Describing RSS

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Becoming an RSS "supporter" will enhance your experience of the Web.

What is RSS?

RSS is a notification system that alerts you when updates are made to your favourite web sites[1] which provide an RSS feed. It allows content to be sent to your computer without you having to search for it by visiting an actual website. This is particularly useful for websites which update content regularly, for example blogs or news lists.

How does RSS work?

RSS uses a standardised web format which RSS readers and other software can interpret. This standard XML format can include, for instance, the title, the author, date and time published, the website URL, and the text of the notification. Users can subscribe to websites which provide an RSS feed typically indicated by one of the following icons: Rss-feed.svg; RSS icon.svg; XML icon.svg; or a "subscribe to RSS" link.

An RSS feed reader, or sometimes called an RSS aggregator, is a software program which operates in the background and automatically checks for new content posted on the websites to which you have subscribed. When something new is posted to the site you’re subscribed to, the notification gets sent to your feed reader immediately. In this way, information comes to your computer rather than having to visit the source website.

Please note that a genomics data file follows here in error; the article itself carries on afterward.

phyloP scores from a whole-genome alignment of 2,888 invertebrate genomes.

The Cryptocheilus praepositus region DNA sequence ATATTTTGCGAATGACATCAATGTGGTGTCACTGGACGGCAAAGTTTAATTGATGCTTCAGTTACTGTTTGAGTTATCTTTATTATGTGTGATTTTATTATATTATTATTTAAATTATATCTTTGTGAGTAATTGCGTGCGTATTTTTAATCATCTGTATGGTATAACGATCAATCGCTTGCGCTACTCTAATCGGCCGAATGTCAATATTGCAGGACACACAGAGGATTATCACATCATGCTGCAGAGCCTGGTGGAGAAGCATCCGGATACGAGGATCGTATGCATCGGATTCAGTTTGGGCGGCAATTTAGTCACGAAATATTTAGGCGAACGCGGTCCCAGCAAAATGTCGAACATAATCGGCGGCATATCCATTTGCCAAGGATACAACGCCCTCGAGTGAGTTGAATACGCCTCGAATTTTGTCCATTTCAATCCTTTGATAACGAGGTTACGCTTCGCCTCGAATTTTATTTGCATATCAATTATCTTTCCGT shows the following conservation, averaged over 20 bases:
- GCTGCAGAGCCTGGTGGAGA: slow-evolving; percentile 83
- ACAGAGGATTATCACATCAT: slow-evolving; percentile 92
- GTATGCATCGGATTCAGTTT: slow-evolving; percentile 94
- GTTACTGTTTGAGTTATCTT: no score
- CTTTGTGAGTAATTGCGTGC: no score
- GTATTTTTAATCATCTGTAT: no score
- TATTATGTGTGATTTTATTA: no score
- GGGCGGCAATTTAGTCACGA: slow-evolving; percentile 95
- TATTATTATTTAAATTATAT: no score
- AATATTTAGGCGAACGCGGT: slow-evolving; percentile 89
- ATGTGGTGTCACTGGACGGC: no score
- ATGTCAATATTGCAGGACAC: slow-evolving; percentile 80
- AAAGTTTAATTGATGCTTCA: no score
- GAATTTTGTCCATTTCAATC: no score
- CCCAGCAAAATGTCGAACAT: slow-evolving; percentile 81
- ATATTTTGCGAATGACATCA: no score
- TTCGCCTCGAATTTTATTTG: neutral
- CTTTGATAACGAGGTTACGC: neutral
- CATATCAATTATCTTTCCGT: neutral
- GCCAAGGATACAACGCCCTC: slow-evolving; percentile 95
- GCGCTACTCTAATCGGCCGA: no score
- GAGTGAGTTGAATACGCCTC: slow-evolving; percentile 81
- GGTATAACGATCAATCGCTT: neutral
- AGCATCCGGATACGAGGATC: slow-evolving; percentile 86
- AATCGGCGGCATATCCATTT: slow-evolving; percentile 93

Wikipedia svg logo-en.svg  Web syndication
Web syndication is a form of syndication in which website material is made available to multiple other sites. Most commonly, web syndication refers to making web feeds available from a site in order to provide other people with a summary or update of the website's recently added content (for example, the latest news or forum posts).

This extract is licensed under the Creative Commons Attribution-ShareAlike license. It uses material from the article "Web syndication", retrieved 03 03 2013.

Wikipedia svg logo-en.svg  RSS
RSS Rich Site Summary (often called Really Simple Syndication) is a family of web feed formats used to publish frequently updated works—such as blog entries, news headlines, audio, and video—in a standardized format. An RSS document (which is called a "feed" or "web feed") includes full or summarized text, plus metadata such as publishing dates and authorship.

This extract is licensed under the Creative Commons Attribution-ShareAlike license. It uses material from the article "RSS", retrieved 03 03 2013.

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Web Resources

For more information on RSS, you can visit the following sites:


  1. Prindle, D. 2012. How to use RSS feeds.